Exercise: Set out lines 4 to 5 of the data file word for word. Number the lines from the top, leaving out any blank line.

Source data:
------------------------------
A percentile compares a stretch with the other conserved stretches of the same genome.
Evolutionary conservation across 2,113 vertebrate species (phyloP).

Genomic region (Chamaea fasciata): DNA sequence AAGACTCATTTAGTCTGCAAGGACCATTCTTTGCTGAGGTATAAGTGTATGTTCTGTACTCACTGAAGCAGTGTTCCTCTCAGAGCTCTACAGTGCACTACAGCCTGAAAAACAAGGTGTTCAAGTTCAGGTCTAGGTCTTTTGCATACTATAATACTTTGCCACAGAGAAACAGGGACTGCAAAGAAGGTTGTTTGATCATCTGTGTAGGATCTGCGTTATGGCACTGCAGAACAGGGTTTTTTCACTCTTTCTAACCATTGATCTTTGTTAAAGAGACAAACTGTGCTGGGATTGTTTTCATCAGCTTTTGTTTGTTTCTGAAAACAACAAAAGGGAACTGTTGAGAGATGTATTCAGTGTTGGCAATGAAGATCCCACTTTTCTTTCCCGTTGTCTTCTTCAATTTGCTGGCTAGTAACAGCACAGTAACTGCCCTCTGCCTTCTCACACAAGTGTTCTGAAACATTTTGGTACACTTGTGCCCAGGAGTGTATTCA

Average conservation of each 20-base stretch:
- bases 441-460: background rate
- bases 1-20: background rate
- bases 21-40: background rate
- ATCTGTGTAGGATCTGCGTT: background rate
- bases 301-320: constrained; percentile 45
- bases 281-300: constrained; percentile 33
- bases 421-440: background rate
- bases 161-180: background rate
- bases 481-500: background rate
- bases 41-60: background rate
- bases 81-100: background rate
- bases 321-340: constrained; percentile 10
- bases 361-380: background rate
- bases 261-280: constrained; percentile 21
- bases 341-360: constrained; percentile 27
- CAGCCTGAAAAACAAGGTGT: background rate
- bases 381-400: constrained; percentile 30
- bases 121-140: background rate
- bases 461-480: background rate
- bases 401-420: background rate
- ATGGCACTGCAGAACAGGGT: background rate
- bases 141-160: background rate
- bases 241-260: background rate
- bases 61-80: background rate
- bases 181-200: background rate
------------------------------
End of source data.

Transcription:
Average conservation of each 20-base stretch:
- bases 441-460: background rate